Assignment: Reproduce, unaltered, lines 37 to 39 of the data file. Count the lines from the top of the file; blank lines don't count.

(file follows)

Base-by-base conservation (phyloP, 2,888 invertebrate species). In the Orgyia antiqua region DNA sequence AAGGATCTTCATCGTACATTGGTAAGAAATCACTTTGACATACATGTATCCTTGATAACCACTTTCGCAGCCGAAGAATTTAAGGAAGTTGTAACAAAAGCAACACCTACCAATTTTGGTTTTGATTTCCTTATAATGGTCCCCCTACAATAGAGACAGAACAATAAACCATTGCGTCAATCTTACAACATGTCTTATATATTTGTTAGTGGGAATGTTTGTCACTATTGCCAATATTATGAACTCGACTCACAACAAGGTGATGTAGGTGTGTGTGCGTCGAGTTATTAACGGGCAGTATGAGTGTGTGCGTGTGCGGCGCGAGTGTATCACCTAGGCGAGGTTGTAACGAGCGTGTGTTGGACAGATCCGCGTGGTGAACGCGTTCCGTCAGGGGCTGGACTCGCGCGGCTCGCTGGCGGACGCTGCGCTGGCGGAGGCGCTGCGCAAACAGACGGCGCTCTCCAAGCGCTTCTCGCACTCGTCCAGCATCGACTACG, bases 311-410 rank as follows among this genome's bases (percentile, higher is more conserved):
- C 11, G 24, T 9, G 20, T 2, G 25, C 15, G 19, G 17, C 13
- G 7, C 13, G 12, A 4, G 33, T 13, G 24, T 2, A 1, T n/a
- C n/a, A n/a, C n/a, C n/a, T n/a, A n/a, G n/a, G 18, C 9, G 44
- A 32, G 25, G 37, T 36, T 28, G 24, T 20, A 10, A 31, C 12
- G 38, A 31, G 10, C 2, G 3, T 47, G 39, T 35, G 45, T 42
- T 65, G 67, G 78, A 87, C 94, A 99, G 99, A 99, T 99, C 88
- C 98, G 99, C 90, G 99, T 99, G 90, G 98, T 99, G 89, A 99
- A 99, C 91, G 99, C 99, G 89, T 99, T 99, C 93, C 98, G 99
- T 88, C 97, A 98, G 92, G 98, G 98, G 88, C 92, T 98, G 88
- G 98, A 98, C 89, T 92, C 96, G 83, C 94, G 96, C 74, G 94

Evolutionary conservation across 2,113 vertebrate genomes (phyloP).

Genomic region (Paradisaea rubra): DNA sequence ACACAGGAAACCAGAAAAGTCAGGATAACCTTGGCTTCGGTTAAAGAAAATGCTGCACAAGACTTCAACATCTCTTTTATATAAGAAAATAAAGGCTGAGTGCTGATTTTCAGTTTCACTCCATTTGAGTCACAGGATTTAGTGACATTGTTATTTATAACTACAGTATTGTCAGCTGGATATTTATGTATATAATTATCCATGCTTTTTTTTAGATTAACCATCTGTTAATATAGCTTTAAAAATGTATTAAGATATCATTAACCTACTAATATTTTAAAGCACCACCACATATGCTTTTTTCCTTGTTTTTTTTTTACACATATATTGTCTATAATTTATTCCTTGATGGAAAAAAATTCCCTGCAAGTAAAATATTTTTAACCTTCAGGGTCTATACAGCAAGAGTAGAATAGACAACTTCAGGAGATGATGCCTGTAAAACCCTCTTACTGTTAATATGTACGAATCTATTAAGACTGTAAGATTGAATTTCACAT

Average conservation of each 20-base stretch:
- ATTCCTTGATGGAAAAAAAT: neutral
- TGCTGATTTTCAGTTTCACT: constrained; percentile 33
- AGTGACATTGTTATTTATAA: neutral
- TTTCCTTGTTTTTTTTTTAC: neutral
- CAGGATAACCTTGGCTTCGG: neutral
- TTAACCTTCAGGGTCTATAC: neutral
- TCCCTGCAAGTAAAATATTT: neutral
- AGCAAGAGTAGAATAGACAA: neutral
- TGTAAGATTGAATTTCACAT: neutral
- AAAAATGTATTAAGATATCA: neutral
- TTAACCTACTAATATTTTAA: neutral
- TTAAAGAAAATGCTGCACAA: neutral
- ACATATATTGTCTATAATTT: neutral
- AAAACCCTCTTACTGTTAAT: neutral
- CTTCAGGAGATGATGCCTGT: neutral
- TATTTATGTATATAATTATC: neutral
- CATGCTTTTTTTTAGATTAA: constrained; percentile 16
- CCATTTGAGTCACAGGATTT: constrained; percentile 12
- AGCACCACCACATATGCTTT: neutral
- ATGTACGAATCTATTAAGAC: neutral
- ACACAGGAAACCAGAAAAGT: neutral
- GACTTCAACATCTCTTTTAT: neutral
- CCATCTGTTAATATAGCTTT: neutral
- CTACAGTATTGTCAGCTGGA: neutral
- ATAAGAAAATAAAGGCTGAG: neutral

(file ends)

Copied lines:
- CCATCTGTTAATATAGCTTT: neutral
- CTACAGTATTGTCAGCTGGA: neutral
- ATAAGAAAATAAAGGCTGAG: neutral